Fig. 2: Structure elucidation.
figure 2

a COSY and key HMBC correlations of 1 and 2. b X-ray structures of (±)-1 and (+)-2.

Asperazepanone B (2) was obtained as a pale yellow crystal with a molecular formula of C13H12N2O3 determined by HRESIMS (m/z 245.0917 [M + H] +, calcd. 245.0921). Both the 1H and 13C NMR data of 2 were closely related to those of 1, with the exception of the presence of an additional methyl (δH 3.16, δC 40.3). The position of the methyl was confirmed by the HMBC spectrum, which showed correlations from H3-4 to C-8a (δC 129.4), and C-3a (δC 166.4), and we could determine the planar structure of 2.

To unambiguously assign the unprecedented structure and absolute configuration, a single X-ray diffraction study was performed. However, compound 1 was initially isolated as an amorphous solid and it was difficult to get a suitable crystal for X-ray analysis, but after many attempts, X-ray quality crystals were obtained by slow evaporation of a solution of 1 in MeOH (Fig. 2b). Further analysis of the X-ray data revealed that 1 possessed a centrosymmetric space group P21/c, indicating its racemic nature (Supplementary Data 1). Fortunately, a recrystallization experiment also furnished a suitable crystal of 2 (Fig. 2b). To our surprise, Cu Kα X-ray crystallographic analysis confirmed the structure of 2 with absolute configuration of 10aS with a Flack parameter of −0.1(3) (Supplementary Data 2). And as shown in Fig. 3, the calculated ECD curve of 2 is also in agreement with the experimental one.

Fig. 3: Comparison between calculated and experimental ECD spectra.
figure 3

Experimental ECD spectra and calculated ECD spectra of (±)-1 and (+)-2.

In order to clarify the racemic mixture of 1, HPLC analysis of 1 on a chiral column was carried out. Two distinct chromatographic peaks with a ratio of 3:2 were found (Fig. 4). After chiral HPLC separation, compounds (+)-1 and (−)-1 were obtained. To determine the absolute configurations of (+)-1 and (−)-1, the experimental CD spectra and the calculated ones using the time-dependent DFT method of each enantiomer were compared. The results showed that the ECD curve of 10aS-1 was similar to that of (+)-1 and the ECD curve of 10aR-1 was similar to that of (−)-1 (Fig. 3). On the basis of the above evidence, the absolute configurations of (+)-1 and (−)-1 were established to be 10aS and 10aR, respectively.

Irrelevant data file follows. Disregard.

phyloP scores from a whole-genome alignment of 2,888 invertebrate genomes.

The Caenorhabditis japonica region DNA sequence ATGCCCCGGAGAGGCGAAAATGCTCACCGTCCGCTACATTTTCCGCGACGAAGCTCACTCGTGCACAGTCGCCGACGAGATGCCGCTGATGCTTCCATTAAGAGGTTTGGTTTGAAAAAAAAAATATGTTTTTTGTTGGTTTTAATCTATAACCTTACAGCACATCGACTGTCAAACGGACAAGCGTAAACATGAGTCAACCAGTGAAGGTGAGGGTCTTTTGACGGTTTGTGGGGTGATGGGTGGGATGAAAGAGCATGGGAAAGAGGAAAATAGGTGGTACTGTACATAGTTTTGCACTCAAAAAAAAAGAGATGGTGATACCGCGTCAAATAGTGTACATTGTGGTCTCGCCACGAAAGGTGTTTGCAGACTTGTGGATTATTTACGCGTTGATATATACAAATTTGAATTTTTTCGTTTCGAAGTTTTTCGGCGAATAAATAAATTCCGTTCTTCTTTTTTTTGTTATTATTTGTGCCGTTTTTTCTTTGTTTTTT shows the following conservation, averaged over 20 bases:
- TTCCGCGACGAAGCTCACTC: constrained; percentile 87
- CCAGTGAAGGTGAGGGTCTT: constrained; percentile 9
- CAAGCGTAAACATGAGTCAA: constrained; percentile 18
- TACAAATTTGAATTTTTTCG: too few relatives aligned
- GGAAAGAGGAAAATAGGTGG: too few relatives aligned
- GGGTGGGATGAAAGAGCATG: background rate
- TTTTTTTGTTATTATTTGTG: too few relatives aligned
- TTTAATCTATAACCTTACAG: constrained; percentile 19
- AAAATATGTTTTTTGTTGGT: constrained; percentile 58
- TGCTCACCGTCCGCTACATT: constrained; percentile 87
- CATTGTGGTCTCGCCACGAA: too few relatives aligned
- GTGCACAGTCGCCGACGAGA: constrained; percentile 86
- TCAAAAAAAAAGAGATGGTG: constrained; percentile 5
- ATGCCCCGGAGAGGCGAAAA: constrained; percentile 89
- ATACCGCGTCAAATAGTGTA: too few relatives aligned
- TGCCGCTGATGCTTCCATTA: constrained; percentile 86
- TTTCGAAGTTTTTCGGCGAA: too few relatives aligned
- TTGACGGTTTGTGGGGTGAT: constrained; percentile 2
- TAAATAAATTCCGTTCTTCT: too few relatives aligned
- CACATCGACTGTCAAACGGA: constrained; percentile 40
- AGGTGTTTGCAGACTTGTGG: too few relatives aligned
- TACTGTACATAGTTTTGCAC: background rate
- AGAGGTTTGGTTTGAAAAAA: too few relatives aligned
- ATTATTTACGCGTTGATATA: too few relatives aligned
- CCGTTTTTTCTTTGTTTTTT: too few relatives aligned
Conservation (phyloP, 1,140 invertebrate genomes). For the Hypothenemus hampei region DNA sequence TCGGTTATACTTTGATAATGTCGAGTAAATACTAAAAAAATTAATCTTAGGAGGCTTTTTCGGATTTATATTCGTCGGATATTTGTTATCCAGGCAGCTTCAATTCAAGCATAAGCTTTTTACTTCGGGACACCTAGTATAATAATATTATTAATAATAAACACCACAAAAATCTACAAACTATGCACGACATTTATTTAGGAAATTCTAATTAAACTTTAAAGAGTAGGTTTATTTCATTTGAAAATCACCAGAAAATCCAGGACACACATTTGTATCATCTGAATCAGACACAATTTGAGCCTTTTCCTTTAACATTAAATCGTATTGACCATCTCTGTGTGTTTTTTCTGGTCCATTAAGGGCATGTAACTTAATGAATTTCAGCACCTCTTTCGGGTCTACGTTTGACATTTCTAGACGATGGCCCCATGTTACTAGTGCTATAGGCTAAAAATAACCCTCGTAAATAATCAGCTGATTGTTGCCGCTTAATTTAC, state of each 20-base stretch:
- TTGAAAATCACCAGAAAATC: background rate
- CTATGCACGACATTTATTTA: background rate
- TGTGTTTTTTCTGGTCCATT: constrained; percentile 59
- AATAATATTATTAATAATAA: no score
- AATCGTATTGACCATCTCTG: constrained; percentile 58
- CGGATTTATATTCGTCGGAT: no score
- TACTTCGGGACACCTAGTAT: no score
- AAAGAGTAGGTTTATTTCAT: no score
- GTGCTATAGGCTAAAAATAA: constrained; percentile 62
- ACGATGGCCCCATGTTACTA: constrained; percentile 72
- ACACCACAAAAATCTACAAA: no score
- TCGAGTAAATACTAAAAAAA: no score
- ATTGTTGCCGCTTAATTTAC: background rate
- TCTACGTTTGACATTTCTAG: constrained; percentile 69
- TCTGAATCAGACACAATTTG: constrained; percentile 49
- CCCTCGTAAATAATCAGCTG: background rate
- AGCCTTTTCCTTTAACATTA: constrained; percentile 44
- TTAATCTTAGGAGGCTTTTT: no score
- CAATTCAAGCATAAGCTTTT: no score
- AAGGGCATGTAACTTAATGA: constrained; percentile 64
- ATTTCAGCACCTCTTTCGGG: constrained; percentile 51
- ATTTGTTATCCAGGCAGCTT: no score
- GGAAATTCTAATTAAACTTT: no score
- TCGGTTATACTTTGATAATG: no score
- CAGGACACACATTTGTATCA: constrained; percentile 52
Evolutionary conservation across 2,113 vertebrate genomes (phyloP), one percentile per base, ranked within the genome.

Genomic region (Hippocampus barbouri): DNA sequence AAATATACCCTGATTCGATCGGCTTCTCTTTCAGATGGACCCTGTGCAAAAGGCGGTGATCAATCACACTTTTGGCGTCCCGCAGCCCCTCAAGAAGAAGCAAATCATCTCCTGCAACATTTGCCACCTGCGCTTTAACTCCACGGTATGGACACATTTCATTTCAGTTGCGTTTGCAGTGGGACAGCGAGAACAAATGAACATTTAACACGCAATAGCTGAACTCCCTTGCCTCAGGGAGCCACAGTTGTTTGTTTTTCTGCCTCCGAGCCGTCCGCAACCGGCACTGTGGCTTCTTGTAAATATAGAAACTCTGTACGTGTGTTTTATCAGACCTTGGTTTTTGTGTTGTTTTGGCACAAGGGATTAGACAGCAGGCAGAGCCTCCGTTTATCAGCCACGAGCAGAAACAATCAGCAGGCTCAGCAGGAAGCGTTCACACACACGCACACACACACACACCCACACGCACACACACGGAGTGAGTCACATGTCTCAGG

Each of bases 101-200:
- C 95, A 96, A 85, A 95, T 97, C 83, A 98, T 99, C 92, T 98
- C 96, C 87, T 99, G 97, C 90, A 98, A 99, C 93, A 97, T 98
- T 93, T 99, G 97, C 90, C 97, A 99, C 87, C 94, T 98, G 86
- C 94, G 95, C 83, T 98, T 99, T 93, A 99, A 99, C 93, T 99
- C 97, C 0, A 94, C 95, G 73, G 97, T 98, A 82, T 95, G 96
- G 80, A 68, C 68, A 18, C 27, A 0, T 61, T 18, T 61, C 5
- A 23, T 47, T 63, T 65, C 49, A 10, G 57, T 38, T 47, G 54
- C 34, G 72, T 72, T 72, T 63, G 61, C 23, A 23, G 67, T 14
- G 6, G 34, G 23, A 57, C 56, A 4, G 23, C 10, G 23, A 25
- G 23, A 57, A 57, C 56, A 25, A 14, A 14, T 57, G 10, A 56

Fig. 4: Chiral-phase HPLC analysis.
figure 4

Chiral-phase HPLC analysis of (±)-1 and (+)-2.

Differentiation and epimerization property of 1 and 2

With a systematic investigation on the structure elucidation of 1 and 2 completed, another question arose: why was compound 1 isolated as a racemate and compound 2 isolated as an optically active? Therefore, we wanted to determine whether the racemates of 1 were naturally occurring or obtained as artifacts during the isolation process. After 10 days of short-term fermentation, 1 was quickly separated by RP-HPLC and analyzed by chiral HPLC in 1 day. The results showed that (+)-1 was detected as the major one (95%; see Supplementary Fig. S7). Therefore, (+)-1 should be regarded as a true natural product, while (−)-1 is an artifact.

To explore the factors of the transformation from (+)-1 to (−)-1, the following experiments were carried out (see Supplementary Figs. S8 and S9). To our surprise, when (+)-1 was treated with 0.01% NaOH, 10% acetic acid, or 2% trifluoroacetic acid (TFA) in MeOH at room temperature, respectively, (+)-1 could be partially transformed into (–)-1 accompanied with its dehydrogenation product 3 (Fig. 5a). As we expected, 2 was relatively stable under the above conditions (see Supplementary Fig. S10). After eight months of fermentation, the pH value of the medium was close to 9, so we deduced that the racemization of (+)-1 was caused by long-time fermentation. Next, we deduced the mechanism of racemic reaction of 1 (Fig. 5b). At the beginning, enamine-imino tautomerism26 of (+)-1 might provide the intermediate A, which immediately underwent a second imino-enamine tautomerism to produce the intermediate B. Finally, it further underwent a racemization reaction to deliver (−)-1. As for 2, due to the lack of active hydrogen on the nitrogen atom, the corresponding intermediate A cannot be formed.